Faith is something I feel strongly, but don’t describe too often and I’m not sure I’ve done it justice here. I appreciate your asking.

        1. A great reply which I totally get. I, too, feel less alone when I connect with the “oneness” of the Universe, which I see as the great collective of all things. Perhaps we just have different words for the same experience. Thank you so much for your insightful thoughts x

  6. Thanks for the good and brave post. I’m a Buddhist, or more like Buddhist wanna be. I don’t like the “godhead” thing. I don’t feel like I need one big, all encompassing God, male or female. It seems like when religions have that one God, that’s when the world suffers, because my God, of course, is better than your God.


    1. Hi Anita.

      I love it that you’re a Buddhist ‘wanna be’. There are many wonderful Buddhist philosophies but I struggle with the ideas of reincarnation and that all life is suffering. Of course, I’ve only read one book, so I’ve probably got it all wrong 😀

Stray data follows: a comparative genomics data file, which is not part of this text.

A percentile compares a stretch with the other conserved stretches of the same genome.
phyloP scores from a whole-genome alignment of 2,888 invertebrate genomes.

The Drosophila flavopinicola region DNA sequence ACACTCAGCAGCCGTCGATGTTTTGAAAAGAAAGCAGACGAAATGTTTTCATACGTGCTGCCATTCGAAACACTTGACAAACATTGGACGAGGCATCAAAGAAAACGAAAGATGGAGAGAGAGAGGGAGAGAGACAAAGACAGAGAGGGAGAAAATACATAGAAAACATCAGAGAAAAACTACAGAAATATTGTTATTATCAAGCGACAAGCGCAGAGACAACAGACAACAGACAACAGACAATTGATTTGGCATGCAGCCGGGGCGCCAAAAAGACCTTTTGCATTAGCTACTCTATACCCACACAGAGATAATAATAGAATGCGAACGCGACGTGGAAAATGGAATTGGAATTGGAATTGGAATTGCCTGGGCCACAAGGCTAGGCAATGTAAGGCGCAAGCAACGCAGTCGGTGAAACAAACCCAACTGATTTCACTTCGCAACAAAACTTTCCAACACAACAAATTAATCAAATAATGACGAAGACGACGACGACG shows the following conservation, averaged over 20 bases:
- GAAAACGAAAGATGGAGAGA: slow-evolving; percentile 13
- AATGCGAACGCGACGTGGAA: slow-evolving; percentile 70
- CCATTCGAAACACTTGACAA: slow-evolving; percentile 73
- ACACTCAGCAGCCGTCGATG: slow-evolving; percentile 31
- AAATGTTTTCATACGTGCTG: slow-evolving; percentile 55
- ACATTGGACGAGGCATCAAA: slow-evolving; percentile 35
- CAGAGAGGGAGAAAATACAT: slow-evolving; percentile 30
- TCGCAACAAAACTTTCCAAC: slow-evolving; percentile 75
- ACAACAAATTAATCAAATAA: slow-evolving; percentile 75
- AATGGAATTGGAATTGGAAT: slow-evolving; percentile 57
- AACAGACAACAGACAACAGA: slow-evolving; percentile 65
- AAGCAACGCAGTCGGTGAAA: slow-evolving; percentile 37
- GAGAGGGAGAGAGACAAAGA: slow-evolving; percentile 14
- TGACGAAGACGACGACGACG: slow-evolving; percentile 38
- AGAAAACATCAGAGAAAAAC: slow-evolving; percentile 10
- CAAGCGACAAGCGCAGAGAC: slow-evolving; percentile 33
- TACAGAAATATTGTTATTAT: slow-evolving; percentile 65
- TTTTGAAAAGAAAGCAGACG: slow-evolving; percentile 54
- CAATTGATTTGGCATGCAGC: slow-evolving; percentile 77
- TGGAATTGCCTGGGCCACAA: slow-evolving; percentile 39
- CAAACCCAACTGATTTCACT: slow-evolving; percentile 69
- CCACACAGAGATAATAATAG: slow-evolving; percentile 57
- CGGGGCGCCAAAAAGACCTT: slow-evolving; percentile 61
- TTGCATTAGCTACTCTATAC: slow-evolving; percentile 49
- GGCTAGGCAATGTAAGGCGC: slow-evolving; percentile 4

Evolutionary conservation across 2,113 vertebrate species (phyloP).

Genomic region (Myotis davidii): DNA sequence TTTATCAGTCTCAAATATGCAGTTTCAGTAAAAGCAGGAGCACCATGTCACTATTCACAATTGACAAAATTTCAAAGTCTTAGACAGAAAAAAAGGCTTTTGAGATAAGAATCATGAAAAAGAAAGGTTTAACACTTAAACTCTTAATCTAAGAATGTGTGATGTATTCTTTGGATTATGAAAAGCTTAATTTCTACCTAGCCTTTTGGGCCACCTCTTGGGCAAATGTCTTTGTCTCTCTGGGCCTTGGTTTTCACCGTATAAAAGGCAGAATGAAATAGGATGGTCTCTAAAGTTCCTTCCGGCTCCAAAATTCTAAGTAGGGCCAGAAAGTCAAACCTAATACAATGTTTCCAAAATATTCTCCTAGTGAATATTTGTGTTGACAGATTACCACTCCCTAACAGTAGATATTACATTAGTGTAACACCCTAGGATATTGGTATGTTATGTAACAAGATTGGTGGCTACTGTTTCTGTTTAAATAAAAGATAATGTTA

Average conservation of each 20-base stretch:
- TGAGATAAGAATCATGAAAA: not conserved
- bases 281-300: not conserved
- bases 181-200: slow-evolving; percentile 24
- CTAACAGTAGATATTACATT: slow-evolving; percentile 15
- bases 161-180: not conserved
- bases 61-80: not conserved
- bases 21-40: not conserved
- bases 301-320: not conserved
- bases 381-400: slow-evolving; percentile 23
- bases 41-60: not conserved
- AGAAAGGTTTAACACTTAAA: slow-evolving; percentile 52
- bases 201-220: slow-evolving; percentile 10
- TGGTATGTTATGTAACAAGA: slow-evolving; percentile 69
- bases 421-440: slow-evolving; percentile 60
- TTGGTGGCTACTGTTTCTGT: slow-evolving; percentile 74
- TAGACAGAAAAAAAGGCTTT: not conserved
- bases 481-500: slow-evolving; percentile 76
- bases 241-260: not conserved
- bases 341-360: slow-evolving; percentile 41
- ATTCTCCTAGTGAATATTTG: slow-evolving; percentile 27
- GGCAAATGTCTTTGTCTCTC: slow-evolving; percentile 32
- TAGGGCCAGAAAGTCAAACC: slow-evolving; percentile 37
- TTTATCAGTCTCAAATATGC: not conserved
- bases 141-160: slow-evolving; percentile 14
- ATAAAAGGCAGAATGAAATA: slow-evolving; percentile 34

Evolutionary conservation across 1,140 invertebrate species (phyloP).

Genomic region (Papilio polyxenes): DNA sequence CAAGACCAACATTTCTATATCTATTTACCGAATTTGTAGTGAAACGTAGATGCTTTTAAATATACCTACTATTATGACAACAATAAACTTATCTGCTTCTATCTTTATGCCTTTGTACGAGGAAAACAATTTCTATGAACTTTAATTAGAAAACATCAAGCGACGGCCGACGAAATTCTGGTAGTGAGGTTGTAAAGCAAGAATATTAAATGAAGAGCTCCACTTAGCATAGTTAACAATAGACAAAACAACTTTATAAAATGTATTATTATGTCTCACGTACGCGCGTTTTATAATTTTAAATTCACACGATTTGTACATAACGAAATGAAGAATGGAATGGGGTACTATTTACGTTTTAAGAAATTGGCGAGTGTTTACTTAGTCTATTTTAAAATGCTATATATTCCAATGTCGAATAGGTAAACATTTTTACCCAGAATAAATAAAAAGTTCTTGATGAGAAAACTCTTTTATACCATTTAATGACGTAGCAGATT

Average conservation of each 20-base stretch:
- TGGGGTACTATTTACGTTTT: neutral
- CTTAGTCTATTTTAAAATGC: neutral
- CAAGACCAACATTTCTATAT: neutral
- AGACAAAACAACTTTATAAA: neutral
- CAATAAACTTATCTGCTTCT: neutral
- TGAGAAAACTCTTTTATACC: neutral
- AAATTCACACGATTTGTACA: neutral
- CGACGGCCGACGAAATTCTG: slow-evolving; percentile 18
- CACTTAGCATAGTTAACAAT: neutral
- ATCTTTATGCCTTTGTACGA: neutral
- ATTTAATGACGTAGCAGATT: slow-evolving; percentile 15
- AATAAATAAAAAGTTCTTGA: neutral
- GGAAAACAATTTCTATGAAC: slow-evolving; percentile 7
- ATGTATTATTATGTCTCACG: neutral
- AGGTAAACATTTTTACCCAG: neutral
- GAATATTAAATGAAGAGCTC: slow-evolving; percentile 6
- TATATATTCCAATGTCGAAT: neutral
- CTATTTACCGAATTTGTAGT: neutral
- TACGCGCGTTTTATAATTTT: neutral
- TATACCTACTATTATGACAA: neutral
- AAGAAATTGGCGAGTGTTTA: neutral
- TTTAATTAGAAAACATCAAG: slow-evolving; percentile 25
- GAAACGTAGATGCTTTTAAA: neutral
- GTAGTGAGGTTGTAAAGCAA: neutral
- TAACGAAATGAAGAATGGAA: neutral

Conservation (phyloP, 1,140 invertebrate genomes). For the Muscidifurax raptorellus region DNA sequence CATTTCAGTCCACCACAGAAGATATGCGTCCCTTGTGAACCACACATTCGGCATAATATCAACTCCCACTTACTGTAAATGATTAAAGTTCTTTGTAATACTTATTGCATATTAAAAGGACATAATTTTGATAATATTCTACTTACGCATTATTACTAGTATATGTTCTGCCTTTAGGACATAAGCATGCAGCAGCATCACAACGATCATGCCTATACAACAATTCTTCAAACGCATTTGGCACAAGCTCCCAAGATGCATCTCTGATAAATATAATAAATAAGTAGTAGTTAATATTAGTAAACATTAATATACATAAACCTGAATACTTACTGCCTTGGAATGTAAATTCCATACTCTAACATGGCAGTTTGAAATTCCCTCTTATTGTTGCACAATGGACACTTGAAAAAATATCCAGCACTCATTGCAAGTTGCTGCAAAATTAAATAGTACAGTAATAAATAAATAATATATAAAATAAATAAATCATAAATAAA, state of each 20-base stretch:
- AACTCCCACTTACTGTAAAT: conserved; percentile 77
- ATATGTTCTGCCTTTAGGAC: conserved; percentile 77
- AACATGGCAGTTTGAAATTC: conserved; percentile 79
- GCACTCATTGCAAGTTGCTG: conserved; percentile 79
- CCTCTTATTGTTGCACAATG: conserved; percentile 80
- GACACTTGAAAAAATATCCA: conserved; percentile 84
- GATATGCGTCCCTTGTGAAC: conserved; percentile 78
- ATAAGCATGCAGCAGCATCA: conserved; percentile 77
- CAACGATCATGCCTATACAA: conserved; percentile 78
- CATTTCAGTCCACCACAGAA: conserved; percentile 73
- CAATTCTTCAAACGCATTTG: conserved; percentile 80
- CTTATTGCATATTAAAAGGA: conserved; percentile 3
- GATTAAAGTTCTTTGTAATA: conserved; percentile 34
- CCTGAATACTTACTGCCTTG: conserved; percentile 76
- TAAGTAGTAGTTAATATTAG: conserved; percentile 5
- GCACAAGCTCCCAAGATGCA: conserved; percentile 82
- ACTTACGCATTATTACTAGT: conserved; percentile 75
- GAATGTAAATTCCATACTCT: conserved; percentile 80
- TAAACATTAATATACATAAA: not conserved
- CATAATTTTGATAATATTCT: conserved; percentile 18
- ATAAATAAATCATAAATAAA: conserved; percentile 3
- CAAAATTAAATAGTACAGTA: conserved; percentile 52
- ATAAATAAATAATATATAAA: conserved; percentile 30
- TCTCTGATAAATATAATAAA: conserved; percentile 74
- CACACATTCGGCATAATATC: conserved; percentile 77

At lease we are agreed that religion is a destructive and divisive force.

  7. Tons of interesting stuff here Katie. I grew up in a church-going home, and became disillusioned in my late teens, largely because of the hypocrisy I saw. I found what you wrote about what you cannot do if you believe in the bible God very interesting, because of course, what it really is just someone’s interpretation of the bible. I remember poring through it trying to find anything in the New Testament that actually said sex outside marriage was a sin. It doesn’t say that. (It may in the Old Testament, but I don’t think I checked – we had a fairly enlightened minister who explained that so wasn’t to be taken literally, partly because it was written by people long after the events. Whereas the Gospels were – well gospel!!)